Photo of a fight in the Ukranian Parliament or Renaissance painting?
Slap them all in togas instead of suits and it would perfect
It also follows a pyramidal composition!
However, I would argue that this picture is more Baroque than Renaissance. Notable features of Baroque art are:
- Images are direct, obvious, and dramatic.
- Tries to draw the viewer in to participate in the scene.
- Depictions feel physically and psychologically real. Emotionally intense.
- Extravagant settings and ornamentation.
- Dramatic use of color.
- Dramatic contrasts between light and dark, light and shadow.
- As opposed to Renaissance art with its clearly defined planes, with each figure placed in isolation from each other, Baroque art has continuous overlapping of figures and elements.
- Common themes: grandiose visions, ecstasies and conversions, martyrdom and death, intense light, intense psychological moments.
In the baroque, artists strove to evoke aesthetic responses. Now I’m not talking about aesthetic as in “oh thats pretty” I’m talking about aesthetic like that punch in the gut reaction you get to something.
One of the ways this was done was through the depiction of intense emotion which we see in this photograph. compare to Bernini
The picture also displays a wonderful use of chiaroscuro (an effect of contrasted light and shadow created by light falling unevenly or from a particular direction on something) a style used extensively by Caravaggio and other Baroque artists.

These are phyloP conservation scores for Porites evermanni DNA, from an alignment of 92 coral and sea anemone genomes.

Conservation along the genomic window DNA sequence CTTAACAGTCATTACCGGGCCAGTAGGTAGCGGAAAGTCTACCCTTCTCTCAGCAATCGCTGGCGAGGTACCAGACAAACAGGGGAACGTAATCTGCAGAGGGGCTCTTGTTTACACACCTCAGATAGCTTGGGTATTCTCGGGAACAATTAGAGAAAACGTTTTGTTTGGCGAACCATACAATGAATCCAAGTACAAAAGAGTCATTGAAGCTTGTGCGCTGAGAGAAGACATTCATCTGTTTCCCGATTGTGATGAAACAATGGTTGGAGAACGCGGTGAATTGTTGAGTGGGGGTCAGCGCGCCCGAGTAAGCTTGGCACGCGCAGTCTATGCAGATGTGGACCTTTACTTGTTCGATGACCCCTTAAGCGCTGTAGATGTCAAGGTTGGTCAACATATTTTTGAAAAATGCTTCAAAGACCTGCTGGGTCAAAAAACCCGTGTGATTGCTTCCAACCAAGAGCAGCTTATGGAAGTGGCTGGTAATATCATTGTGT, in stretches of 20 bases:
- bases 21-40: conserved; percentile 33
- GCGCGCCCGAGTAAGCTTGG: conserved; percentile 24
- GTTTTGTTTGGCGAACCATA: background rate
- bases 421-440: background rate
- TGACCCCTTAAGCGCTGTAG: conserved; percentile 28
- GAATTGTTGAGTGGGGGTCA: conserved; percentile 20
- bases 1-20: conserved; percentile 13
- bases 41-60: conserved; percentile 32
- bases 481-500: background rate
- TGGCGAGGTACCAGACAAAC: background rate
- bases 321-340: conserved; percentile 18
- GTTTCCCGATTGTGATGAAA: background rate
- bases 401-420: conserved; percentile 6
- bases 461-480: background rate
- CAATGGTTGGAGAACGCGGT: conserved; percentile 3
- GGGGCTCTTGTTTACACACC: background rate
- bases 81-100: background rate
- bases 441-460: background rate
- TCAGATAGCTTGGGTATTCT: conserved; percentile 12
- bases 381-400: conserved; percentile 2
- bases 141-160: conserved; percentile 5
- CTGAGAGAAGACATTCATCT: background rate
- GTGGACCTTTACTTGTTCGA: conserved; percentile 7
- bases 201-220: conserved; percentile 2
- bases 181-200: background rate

Depicting a running target, an arrow chases until it expires and tilts downward toward the ground. The target barely escapes with the arrow hitting the ground and exploding as only modern weapons would.
By Otto Gepko Pfannschmidt, Artist, Salmon Arm, BC Canada
Follow the Escape thread at 15folds.com
These pages are from “dream fossil” a collection of short stories by the late Satoshi Kon. It’s being published in English and will available summer 2015.
Tezuka Osamu (Japanese, 1928-1989). Cover for Crime and Punishment (Tsumi to batsu), 1953. Book, published by Tokodo. Gouache.
Page from Crime and Punishment (Tsumi to batsu), 1953. Book, published by Tokodo. Watercolor.
© Tezuka Productions
TEZUKA Osamu (手塚治虫) , Crime and Punishment / Tsumi to Batsu / 罪と罰
WWII USAAF Type A-2 leather flight jacket artwork
The “Flying Tigers” was a volunteer unit of American ex-military and civilian pilots who flew to help the Chinese Air Force from the 21st of December in 1941– to late 1942. At a time when America was only getting bad news from the battle in the Pacific these airmen were flying, fighting and beating the formerly all-conquering Japanese air forces These men were an interesting and rather irregular group of individuals that made one of the best fighting units of the war. They flew their colourful shark nosed P-40’s that became synonymous with that aircraft (and many other imitators) as well as being feared by the Japanese.
Japanese Poster: Image and Environment. Masao Shirasawa. 2012
random panels from A Husband and A Wife (originally in Kramers Ergot 8) included in Best American Comics 2013 coming out this week.